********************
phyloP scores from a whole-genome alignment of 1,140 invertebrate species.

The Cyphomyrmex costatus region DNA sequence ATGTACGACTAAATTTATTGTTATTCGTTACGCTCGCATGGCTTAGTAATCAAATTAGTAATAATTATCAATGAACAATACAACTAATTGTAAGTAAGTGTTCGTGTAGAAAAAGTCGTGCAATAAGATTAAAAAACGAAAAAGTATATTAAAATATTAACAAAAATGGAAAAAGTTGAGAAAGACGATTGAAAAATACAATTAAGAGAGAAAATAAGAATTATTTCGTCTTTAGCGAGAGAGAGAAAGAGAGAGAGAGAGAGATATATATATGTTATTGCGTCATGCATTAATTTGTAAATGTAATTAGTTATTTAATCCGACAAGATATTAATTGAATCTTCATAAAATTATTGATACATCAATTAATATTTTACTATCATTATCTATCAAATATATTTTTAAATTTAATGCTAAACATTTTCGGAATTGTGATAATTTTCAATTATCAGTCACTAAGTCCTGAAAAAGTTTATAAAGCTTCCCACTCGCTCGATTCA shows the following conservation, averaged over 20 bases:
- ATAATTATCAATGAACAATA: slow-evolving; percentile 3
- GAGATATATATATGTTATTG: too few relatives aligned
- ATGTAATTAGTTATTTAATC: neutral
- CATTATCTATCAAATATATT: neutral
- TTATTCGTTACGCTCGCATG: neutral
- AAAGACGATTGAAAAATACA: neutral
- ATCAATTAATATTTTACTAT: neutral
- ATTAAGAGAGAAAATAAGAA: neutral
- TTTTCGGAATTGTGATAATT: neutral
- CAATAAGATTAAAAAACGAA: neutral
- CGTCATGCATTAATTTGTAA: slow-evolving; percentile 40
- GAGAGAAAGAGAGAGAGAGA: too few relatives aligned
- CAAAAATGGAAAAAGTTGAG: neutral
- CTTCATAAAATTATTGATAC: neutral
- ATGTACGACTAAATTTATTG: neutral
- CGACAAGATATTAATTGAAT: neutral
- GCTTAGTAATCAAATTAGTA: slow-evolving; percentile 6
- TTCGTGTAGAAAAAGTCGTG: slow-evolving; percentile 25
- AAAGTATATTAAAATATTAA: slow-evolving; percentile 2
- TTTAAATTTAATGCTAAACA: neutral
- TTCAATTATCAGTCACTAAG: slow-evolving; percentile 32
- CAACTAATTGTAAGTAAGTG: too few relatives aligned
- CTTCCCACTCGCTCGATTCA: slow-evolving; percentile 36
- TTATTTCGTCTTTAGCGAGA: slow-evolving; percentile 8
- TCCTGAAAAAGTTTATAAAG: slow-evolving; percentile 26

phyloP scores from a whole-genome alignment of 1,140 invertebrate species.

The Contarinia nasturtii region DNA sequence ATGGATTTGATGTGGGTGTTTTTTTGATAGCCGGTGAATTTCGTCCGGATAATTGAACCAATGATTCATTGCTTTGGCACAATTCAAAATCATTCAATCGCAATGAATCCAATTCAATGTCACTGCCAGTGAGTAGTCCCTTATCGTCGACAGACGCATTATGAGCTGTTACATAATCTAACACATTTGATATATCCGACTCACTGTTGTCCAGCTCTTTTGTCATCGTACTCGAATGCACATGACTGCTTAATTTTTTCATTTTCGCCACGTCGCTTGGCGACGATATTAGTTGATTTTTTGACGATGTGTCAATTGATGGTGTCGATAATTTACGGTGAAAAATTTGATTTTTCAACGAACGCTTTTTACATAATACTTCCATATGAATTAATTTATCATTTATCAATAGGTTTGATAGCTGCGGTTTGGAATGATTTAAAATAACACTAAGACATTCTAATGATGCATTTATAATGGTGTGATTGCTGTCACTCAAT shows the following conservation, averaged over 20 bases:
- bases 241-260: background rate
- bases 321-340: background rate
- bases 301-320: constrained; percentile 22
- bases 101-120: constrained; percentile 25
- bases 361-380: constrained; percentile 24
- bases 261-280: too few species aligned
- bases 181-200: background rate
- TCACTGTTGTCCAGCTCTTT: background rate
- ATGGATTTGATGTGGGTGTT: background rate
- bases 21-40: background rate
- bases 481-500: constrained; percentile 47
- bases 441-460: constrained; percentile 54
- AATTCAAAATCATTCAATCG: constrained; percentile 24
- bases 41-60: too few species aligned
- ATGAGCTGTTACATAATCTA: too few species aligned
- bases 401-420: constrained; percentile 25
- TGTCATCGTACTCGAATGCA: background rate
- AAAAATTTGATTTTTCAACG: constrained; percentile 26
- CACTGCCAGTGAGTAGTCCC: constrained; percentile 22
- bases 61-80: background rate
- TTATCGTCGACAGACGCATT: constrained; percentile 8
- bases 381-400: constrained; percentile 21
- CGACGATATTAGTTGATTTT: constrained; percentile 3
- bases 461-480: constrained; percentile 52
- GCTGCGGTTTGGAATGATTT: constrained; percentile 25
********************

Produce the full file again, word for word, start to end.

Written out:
phyloP scores from a whole-genome alignment of 1,140 invertebrate species.

The Cyphomyrmex costatus region DNA sequence ATGTACGACTAAATTTATTGTTATTCGTTACGCTCGCATGGCTTAGTAATCAAATTAGTAATAATTATCAATGAACAATACAACTAATTGTAAGTAAGTGTTCGTGTAGAAAAAGTCGTGCAATAAGATTAAAAAACGAAAAAGTATATTAAAATATTAACAAAAATGGAAAAAGTTGAGAAAGACGATTGAAAAATACAATTAAGAGAGAAAATAAGAATTATTTCGTCTTTAGCGAGAGAGAGAAAGAGAGAGAGAGAGAGATATATATATGTTATTGCGTCATGCATTAATTTGTAAATGTAATTAGTTATTTAATCCGACAAGATATTAATTGAATCTTCATAAAATTATTGATACATCAATTAATATTTTACTATCATTATCTATCAAATATATTTTTAAATTTAATGCTAAACATTTTCGGAATTGTGATAATTTTCAATTATCAGTCACTAAGTCCTGAAAAAGTTTATAAAGCTTCCCACTCGCTCGATTCA shows the following conservation, averaged over 20 bases:
- ATAATTATCAATGAACAATA: slow-evolving; percentile 3
- GAGATATATATATGTTATTG: too few relatives aligned
- ATGTAATTAGTTATTTAATC: neutral
- CATTATCTATCAAATATATT: neutral
- TTATTCGTTACGCTCGCATG: neutral
- AAAGACGATTGAAAAATACA: neutral
- ATCAATTAATATTTTACTAT: neutral
- ATTAAGAGAGAAAATAAGAA: neutral
- TTTTCGGAATTGTGATAATT: neutral
- CAATAAGATTAAAAAACGAA: neutral
- CGTCATGCATTAATTTGTAA: slow-evolving; percentile 40
- GAGAGAAAGAGAGAGAGAGA: too few relatives aligned
- CAAAAATGGAAAAAGTTGAG: neutral
- CTTCATAAAATTATTGATAC: neutral
- ATGTACGACTAAATTTATTG: neutral
- CGACAAGATATTAATTGAAT: neutral
- GCTTAGTAATCAAATTAGTA: slow-evolving; percentile 6
- TTCGTGTAGAAAAAGTCGTG: slow-evolving; percentile 25
- AAAGTATATTAAAATATTAA: slow-evolving; percentile 2
- TTTAAATTTAATGCTAAACA: neutral
- TTCAATTATCAGTCACTAAG: slow-evolving; percentile 32
- CAACTAATTGTAAGTAAGTG: too few relatives aligned
- CTTCCCACTCGCTCGATTCA: slow-evolving; percentile 36
- TTATTTCGTCTTTAGCGAGA: slow-evolving; percentile 8
- TCCTGAAAAAGTTTATAAAG: slow-evolving; percentile 26

phyloP scores from a whole-genome alignment of 1,140 invertebrate species.

The Contarinia nasturtii region DNA sequence ATGGATTTGATGTGGGTGTTTTTTTGATAGCCGGTGAATTTCGTCCGGATAATTGAACCAATGATTCATTGCTTTGGCACAATTCAAAATCATTCAATCGCAATGAATCCAATTCAATGTCACTGCCAGTGAGTAGTCCCTTATCGTCGACAGACGCATTATGAGCTGTTACATAATCTAACACATTTGATATATCCGACTCACTGTTGTCCAGCTCTTTTGTCATCGTACTCGAATGCACATGACTGCTTAATTTTTTCATTTTCGCCACGTCGCTTGGCGACGATATTAGTTGATTTTTTGACGATGTGTCAATTGATGGTGTCGATAATTTACGGTGAAAAATTTGATTTTTCAACGAACGCTTTTTACATAATACTTCCATATGAATTAATTTATCATTTATCAATAGGTTTGATAGCTGCGGTTTGGAATGATTTAAAATAACACTAAGACATTCTAATGATGCATTTATAATGGTGTGATTGCTGTCACTCAAT shows the following conservation, averaged over 20 bases:
- bases 241-260: background rate
- bases 321-340: background rate
- bases 301-320: constrained; percentile 22
- bases 101-120: constrained; percentile 25
- bases 361-380: constrained; percentile 24
- bases 261-280: too few species aligned
- bases 181-200: background rate
- TCACTGTTGTCCAGCTCTTT: background rate
- ATGGATTTGATGTGGGTGTT: background rate
- bases 21-40: background rate
- bases 481-500: constrained; percentile 47
- bases 441-460: constrained; percentile 54
- AATTCAAAATCATTCAATCG: constrained; percentile 24
- bases 41-60: too few species aligned
- ATGAGCTGTTACATAATCTA: too few species aligned
- bases 401-420: constrained; percentile 25
- TGTCATCGTACTCGAATGCA: background rate
- AAAAATTTGATTTTTCAACG: constrained; percentile 26
- CACTGCCAGTGAGTAGTCCC: constrained; percentile 22
- bases 61-80: background rate
- TTATCGTCGACAGACGCATT: constrained; percentile 8
- bases 381-400: constrained; percentile 21
- CGACGATATTAGTTGATTTT: constrained; percentile 3
- bases 461-480: constrained; percentile 52
- GCTGCGGTTTGGAATGATTT: constrained; percentile 25